In ‘Etat d’Éxception’, the French translation of Giorgio Agamben‘s second Homo sacer book there’s a moment where Walter Benjamin‘s  concept of ‘pure violence’  (‘reines Gewalt’) is mentioned.

In 1919 Benjamin described this as a form of violence that is no longer used to uphold or to disrupt the judicial order, a violence that is pure and ‘meaningless’. As such it is recurrent phenomenon of any State of Exception, a State defined as the emergency proclaimed by a sovereign power that sets aside the whole of the judicial order for a given period of time.
Crimes committed in this State are no longer part of the set of deeds that can be judged by the law, they occur outside of the interior of the judicial order. Man when he is placed outside of what is human is holy  (‘sacer’), and such a man can be destroyed without punishment.
At the other end, and equally significant,  the sovereign (power) that is laying down the judicial order is placed topologically outside of the order it establishes.

On page 104 Agamben quotes Benjamin as follows:

“La purité d’un être n’est jamais inconditionnée, ni absolue, elle est toujours soumise à une condition. Cette condition diffère chaque fois en vertu de l’être dont la pureté est en cause ; mais jamais cette condition ne réside dans l’être lui-même. Autrement dit : la pureté de tout être (fini) ne dépend pas de lui-même [...] Pour la nature, c’est le langage humain qui est la condition  même, située hors d’elle, de sa pureté (Benjamin 6, 205-206).” 1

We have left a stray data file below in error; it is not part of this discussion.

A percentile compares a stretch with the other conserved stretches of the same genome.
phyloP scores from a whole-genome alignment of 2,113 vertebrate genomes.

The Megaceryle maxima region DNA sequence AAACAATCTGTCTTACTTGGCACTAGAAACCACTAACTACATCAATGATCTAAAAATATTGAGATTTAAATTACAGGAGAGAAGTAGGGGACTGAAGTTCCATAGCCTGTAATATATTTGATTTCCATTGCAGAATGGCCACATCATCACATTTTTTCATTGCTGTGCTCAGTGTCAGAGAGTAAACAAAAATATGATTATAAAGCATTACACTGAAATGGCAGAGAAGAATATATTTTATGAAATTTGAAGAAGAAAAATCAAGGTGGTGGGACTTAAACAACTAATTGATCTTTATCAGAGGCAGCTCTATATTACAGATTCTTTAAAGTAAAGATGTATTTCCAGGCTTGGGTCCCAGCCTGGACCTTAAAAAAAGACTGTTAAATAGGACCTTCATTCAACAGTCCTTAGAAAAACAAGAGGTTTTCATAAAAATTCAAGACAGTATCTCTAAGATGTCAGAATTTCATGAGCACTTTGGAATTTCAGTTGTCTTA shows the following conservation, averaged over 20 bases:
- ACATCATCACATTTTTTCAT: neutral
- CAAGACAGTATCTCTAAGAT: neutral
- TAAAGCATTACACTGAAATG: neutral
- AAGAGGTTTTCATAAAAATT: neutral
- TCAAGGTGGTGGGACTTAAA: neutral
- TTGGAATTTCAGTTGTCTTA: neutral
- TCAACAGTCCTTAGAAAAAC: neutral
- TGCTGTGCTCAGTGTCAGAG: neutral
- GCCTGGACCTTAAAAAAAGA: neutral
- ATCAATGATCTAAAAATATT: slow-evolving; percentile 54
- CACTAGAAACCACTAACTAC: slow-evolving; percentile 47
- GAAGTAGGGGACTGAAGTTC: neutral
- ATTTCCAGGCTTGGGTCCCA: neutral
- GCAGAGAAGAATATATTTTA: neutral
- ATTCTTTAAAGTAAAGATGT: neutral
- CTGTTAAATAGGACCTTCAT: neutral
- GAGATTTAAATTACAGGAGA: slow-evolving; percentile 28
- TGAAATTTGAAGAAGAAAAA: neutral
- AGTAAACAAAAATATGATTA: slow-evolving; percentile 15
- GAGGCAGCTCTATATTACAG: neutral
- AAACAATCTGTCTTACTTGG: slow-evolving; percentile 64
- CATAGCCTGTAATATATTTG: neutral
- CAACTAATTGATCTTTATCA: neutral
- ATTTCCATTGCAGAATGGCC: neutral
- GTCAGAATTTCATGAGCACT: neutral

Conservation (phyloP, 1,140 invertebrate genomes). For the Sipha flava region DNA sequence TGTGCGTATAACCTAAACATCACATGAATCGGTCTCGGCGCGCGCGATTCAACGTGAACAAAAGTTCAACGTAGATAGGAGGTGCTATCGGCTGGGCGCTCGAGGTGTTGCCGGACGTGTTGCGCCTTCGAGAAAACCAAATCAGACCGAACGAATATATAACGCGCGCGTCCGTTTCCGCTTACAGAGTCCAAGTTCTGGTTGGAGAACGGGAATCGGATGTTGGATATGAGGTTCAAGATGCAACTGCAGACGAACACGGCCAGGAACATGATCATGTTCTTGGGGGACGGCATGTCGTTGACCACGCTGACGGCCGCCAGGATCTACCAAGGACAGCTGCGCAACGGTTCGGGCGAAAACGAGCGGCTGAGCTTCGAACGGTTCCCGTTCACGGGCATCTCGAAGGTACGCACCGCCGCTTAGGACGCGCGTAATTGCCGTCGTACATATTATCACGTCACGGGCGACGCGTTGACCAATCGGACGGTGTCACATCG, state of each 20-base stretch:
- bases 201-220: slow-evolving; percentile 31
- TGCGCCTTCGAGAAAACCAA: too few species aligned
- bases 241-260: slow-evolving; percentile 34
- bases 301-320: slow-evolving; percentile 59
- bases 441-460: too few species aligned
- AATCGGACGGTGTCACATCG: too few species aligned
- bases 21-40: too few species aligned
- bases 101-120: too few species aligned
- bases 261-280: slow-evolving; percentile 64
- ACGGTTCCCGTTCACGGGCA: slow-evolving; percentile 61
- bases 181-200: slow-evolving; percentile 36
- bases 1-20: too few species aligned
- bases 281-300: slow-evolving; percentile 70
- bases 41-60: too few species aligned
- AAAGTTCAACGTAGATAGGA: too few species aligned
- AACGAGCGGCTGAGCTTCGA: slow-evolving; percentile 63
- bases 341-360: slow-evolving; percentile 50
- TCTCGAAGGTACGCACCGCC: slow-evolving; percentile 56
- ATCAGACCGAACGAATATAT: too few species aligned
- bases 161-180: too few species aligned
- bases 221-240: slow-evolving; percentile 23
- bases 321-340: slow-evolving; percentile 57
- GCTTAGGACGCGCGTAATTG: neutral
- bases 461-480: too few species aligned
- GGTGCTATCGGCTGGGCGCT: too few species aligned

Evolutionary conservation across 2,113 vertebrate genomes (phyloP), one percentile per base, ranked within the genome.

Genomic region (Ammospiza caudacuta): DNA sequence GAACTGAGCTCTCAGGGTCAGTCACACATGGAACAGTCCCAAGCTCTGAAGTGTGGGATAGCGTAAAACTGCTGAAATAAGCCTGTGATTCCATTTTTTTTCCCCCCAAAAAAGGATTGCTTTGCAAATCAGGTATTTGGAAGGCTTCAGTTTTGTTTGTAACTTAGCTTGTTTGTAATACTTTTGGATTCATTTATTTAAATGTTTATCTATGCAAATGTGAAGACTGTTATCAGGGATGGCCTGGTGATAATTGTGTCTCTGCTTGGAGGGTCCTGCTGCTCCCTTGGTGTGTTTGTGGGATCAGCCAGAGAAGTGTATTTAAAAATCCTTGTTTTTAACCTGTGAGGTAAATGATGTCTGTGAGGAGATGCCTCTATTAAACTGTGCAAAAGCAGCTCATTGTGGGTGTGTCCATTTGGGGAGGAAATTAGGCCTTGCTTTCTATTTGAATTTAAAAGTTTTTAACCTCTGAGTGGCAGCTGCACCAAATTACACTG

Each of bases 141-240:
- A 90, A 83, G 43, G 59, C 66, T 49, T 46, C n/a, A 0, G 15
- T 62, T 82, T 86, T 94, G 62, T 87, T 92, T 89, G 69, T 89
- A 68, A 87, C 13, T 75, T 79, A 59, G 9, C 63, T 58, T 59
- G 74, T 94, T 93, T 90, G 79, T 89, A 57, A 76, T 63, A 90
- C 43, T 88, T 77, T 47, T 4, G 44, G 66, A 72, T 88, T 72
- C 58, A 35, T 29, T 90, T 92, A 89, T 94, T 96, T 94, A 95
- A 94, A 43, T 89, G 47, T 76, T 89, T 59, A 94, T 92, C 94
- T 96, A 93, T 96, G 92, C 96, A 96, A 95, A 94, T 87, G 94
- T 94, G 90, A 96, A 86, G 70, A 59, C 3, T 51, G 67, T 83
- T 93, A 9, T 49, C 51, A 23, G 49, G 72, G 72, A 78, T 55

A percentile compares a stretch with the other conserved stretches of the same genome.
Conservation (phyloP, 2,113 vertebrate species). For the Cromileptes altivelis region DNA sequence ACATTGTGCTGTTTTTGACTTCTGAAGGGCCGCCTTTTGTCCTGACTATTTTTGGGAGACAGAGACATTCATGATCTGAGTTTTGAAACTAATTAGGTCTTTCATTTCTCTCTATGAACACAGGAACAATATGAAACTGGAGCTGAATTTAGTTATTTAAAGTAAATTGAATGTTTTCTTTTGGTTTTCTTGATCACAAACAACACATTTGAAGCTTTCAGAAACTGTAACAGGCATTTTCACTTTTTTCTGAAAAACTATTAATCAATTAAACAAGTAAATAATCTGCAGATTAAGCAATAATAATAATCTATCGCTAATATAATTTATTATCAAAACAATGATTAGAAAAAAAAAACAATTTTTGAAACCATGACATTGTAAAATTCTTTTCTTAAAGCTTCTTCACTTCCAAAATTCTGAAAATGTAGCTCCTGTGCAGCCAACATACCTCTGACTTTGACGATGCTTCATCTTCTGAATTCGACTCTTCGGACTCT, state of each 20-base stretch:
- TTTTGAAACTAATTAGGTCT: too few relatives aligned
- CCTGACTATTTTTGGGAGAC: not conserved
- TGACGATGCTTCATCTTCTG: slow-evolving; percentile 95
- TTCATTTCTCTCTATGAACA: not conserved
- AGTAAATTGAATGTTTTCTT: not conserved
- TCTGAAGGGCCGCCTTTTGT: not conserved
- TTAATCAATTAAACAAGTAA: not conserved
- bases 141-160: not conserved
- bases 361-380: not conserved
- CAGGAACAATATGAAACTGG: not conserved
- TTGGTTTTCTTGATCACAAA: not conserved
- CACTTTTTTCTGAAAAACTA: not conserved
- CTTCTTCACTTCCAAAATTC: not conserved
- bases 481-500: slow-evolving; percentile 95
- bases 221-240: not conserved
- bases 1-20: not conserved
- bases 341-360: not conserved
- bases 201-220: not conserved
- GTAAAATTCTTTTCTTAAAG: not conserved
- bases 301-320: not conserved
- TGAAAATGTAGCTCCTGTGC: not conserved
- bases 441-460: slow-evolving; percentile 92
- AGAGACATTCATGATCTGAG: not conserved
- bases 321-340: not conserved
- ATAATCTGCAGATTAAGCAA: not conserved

(“The purity of a being is never unconditional, nor absolute, it is always subjected to a condition. This condition differs each time in virtue of the being of which the purity is at hand; but never this condition resides within the being itself. In other words: the purity of any finite being does not depend upon itself [...] For nature, it is human language that is its condition, situated outside of her, of her purity” 2)